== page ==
Is Now The Right Time To Buy Property?
Updated: Jun 11, 2020
Hi everyone! We have entered Phase 1 of the Post-circuit breaker now. I hope that by now most of you are better adjusted to the changes such as working from home and putting on your face masks.
As for me, I've been taking videos of vacant properties to show prospective tenants and buyers. I'm also working from home answering some of the questions which my clients have.
There is a burning question on many people’s minds. Lots of clients and friends have been asking me this same question.
In view of the covid-19 situation, is now the right time to buy a property? Since this is such a popular topic, I’ve decided to address this in my blog post today.
Before I get into the details, I will need to provide some background information for context.
Here are some important events happening in the world that impacts the economy.
As of 21st April 2020, there have been collective global efforts to combat COVID-19.
1. US has pumped in trillions of dollars to support their economy
2. China has billions poured into encouraging consumer spending
3. UK has unleashed a 'war-time' $400B Euro bailout programme for its economy
4. Japan and Europe have contributed hundreds of billions to purchase bonds and help firms
5. Many countries, including Singapore, have plunged their interest rates to all-time lows so that there will be more lending
Singapore's effort in keeping its economy alive
The core of the issue seems to revolve around two things, the first is that people are afraid of a serious economic downturn and hence are cautious about spending.
Secondly, many people are not seeing much business also, so they are not earning as much. This is a vicious cycle that cannot be resolved overnight.
According to Channel News Asia, 3,600 firms closed down in April 2020. If that sounds bad enough, a whopping 8,600 businesses filed for closure in May 2020 as reported by the Business Times. The source claimed that this number will only keep increasing.
In a bid to keep our economy going, the Singapore government has pumped in billions to keep economy alive.
Apart from helping to keep big firms and SMEs alive, they are also going to great lengths to ensure workers continue to be hired by their companies and that consumerism stays active. Remember the $600 payout? Apart from that, there were many other schemes that were implemented such as employment subsidies.
We can infer from government's actions that they are doing all they can to keep as many as possible afloat through this crisis.
The entire world is doing what they can to avoid another Great Depression scenario.
Eventually, recovery will take place and consumer confidence will return
For confidence to return and a recovery to take place, 3 factors must occur.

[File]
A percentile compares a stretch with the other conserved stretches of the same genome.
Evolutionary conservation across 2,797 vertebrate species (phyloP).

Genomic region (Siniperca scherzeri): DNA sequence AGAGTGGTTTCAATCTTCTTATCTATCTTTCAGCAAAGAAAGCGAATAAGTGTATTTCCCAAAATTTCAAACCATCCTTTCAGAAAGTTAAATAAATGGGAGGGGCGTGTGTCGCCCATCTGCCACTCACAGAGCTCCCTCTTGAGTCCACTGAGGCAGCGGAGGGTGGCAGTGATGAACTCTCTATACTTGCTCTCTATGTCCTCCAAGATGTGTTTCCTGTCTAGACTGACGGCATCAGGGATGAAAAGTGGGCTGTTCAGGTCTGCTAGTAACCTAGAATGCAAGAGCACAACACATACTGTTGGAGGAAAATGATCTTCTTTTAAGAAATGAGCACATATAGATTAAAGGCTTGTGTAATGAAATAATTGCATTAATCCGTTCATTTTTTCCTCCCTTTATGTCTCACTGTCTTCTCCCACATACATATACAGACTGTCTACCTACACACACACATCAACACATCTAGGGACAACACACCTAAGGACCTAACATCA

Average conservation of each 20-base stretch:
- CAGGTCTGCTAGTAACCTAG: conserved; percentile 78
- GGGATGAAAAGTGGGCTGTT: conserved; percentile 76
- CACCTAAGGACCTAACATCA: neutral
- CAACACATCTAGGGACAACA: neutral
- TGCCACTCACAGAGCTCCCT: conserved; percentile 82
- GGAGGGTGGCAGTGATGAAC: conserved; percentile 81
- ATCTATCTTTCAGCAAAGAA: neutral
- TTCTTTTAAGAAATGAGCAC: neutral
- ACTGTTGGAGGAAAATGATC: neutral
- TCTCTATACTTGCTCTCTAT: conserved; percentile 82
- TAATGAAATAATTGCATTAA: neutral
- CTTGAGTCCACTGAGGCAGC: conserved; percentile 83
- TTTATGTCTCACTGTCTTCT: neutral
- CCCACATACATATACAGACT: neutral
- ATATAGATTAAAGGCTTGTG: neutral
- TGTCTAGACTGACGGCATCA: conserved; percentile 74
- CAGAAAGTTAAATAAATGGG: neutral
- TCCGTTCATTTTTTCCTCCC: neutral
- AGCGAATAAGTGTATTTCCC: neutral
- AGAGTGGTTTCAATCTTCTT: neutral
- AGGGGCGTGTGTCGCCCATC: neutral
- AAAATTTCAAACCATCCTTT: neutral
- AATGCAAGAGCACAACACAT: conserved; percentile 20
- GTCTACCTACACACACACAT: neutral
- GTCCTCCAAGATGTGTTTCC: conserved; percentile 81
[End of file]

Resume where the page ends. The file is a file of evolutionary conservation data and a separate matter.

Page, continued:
1. A decline in number of infections
2. A vaccine has to be created
3. A more efficient cure needs to be developed
In the midst of all this uncertainty, it might seem right to not put our money into purchasing a property.
On the contrary, this mindset is wrong. In fact, when crisis strikes is when opportunity shows itself. When old methods do not work any more, it makes way for new ideas to surface.
The recovery of people’s perspectives, spending attitudes and subsequently asset prices is just a matter of when.
Most people form opinions based on what they read from the news. When major media outlets begin announcing that the infections are steadily dropping in numbers, or that vaccines or cures have been discovered, it means that we are already entering the recovery phase.
This will raise another question: By that time, would there still be any good deals left?
There may be, but because of pent-up demand, buyers may come in a fast and furious wave. This is what happened in China, where once restrictions eased, there was a big surge in property transactions and buyers snapped up everything rapidly.
During then, sellers would definitely be a lot less willing to negotiate as compared to now, since they would not be seeing any shortage of buyers.
With all these going on, how can I be sure that now is the right time to buy property?
Essentially, the key lies in a concept known as the Margin of Safety. This Margin of Safety refers to properties that are priced at amounts less than its intrinsic value.
Just like stocks, there is no way to time the bottom of the market as it is always unpredictable. Those who try often suffer wasted efforts and missed chances.
I know it’s tempting to try waiting and capitalising on the right conditions on the account that it happens, but in such situations, waiting for the right conditions to form will result in a lot of wasted time.
What you should be doing however, is creating that opportunity for yourself.
The market is not something that we can control and trying to do so will be futile.
What we can control, however, are the things we can do on our end such as scouting out good value properties, finding out more and setting realistic goals.
We should prime our attitude to focus on actively finding good deals instead. This should be all the more so in present circumstances, where to stay afloat, more groups of people have no choice but to liquidate their investments, and some developers are pricing their projects with good risk premiums factored in.
Hence, there will be properties priced at great value up on the market that is worth exploring.
This Margin of Safety is defined by one’s personal risk tolerance and views of how the property market would pan out.
For example, some people are willing to enter it with a margin of safety of 5% below the valuation. On the other hand for some, anything below 10% is not a sufficient risk premium.
I personally assess this via the rental yield method based on current rents. Factoring in a minimum gross rental yield will help to keep things afloat should the crisis prolongs.